Is Mainframe Virtualization An Alternative For Open Systems Shops?

Can it be that mainframe computing and virtualization is an option for open systems shops without a prior mainframe history?

June 20, 2009

4 Min Read
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Seventeen years ago, the word was that mainframes were dead according to the New York Times Networking; Just How Dead Is The MainFrame?, and that distributed computing was the future. The era spawned rows of servers in data centers, with challenges to seamlessly operate networks that were often high on cost-effective servers but low on management tools. Virtualization now headlines every organization's agenda, as IT works to reduce equipment footprints in data centers with open system virtualization solutions like VMware.
However, a new sound is rumbling from under the virtualization din. Can it be that mainframe computing and virtualization is an option for open systems shops without a prior mainframe history?
Move to Transzap, a software as a service (SaaS) provider of analytical reporting to 4,200 customers in the oil and gas industry. As a SaaS provider, Transzap competes against the internal IT departments of its customers and against other industry SaaS providers for the service it provides. "What we offer is mission-critical service to our customers, and to the oil and gas industry," said Peter Flanagan, Transzap's CEO. "One of the things we must consistently do is to meet all of our SLA (service level agreement) commitments."
Flanagan says that a major challenge for many SaaS companies is guaranteeing uptime and availability to their customers. "The normal SaaS uptime standard that SaaS providers have been willing to commit to has been 99.5 percent uptime, but the industry is changing," said Flanagan. "The new standard that customers are asking for, and which we set for ourselves, is three 9's uptime of 99.9 percent."
It was the three 9's uptime guarantee that Flanagan wanted to provide Transzap customers that got him thinking about new ways to approach his data center, which was a distributed architecture of Dell and Linux servers. "We had lots of boxes and racks," said Flanagan. "We were finding that as we continued to grow, we were running more instances of systems and it was becoming harder to scale out our data base. Our payloads were growing and we were also adding complexity. The total scenario made it much more difficult to deliver the quality of service our customers were expecting--and our costs were going up."
Flanagan and his staff also faced a quality of service issue in storage array failures for the Intel-based boxes in the data center that was beginning to affect availability. "The question for us was, how do  you manage the hardware layer of the data center when your staff core competencies are in software and operating systems?" asked Flanagan. "We could encounter a RAID issue for a critical subsystem, and it was hard to track down the problem and specify  it to a particular vendor's SLA or service contract with us. This was because we had the Linux operating system vendor, the hardware vendor, the database vendor--and they were all telling us it was the other guy's fault. Meanwhile, we were orchestrating a failover with clustered databases....We concluded that for all our Dell  and Intel boxes, invariably our suppliers were putting us in a position  where they were relying on us to make the diagnosis."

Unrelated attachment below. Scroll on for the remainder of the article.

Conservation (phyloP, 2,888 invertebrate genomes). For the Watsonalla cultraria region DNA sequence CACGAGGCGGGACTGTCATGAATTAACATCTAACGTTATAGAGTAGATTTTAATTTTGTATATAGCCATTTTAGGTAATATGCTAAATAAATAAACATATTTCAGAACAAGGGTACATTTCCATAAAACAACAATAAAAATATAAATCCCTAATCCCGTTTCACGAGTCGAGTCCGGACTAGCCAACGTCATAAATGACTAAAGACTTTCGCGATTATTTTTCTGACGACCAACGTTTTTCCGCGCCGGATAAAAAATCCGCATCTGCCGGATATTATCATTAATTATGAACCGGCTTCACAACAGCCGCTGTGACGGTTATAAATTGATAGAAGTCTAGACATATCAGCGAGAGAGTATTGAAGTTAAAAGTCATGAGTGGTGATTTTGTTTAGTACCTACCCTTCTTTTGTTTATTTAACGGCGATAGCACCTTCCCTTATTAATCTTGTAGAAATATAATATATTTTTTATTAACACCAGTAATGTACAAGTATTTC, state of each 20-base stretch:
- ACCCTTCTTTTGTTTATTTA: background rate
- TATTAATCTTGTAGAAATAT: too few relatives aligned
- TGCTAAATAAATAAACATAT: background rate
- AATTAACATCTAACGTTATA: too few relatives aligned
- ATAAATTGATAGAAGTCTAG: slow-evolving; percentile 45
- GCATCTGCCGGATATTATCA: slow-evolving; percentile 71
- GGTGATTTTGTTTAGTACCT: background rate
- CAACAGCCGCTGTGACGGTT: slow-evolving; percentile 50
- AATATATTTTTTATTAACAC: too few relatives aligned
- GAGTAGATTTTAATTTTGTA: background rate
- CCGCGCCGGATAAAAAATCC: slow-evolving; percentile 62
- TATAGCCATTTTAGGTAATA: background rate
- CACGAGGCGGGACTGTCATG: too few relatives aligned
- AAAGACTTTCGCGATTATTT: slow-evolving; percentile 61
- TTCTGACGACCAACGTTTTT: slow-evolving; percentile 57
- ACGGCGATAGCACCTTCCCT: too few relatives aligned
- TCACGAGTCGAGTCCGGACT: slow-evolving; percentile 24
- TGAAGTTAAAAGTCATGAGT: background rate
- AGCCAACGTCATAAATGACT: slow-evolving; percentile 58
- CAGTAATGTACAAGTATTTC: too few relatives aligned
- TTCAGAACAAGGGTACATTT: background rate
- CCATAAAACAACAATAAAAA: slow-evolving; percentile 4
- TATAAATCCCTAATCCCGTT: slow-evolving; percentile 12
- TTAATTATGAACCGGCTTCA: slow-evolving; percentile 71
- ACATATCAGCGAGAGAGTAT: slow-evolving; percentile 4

As Transzap considered virtualization to reduce the number of servers in its data center, its first instinct was to look at an Intel-VMware solution.
"Instead of buying eight to 16 new boxes from a commercial supplier, we felt we could reduce server sprawl and virtualize by using  Red Hat and SUSE Linux on commodity Intel hardware with a VMware Hypervisor," said Flanagan. "But then we asked ourselves, what kind of service would we get? This service strategy hadn't worked out for us in the past, so why should it work now?"
Open to all options, Transzap took an unprecedented step at looking at an IBM System z mainframe. "It was unprecedented because we were a distributed, open systems shop without any mainframe experience--but there was this idea that possibly a System z could run a series of virtual Linux machines," said Flanagan. "We started to investigate this. The ultimate drivers for us were that the solution was less complex than anything else we had looked at, and it offered greater availability for our applications."
"There is an interesting dynamic in the market where growth companies become first-time buyers of System z, essentially making a two-for-one move," noted Joe Doria, IBM System z Marketing Director. "One is leap-frogging their competitors by deploying an enterprise-class platform that is secure and reliable, and two is running a flexible infrastructure that does not have to stretch to keep pace with growth."
Since Transzap wanted three 9's system availability, the company moved all of its mission-critical Linux systems to the System z, while maintaining a mix of Intel and Windows servers to run applications with lower availability requirements.
"You might call this a "repurposed" IBM System z because we didn't have a history with the mainframe and were using it strictly to virtualize our data center, and to improve reliability and quality of service," said Flanagan. "I can also tell you that since June 2008, when the System z first went into production, the box has never been rebooted.....Competition is very intense in the SaaS space, and with the re-architecture to System z, I'm sleeping easier at night."

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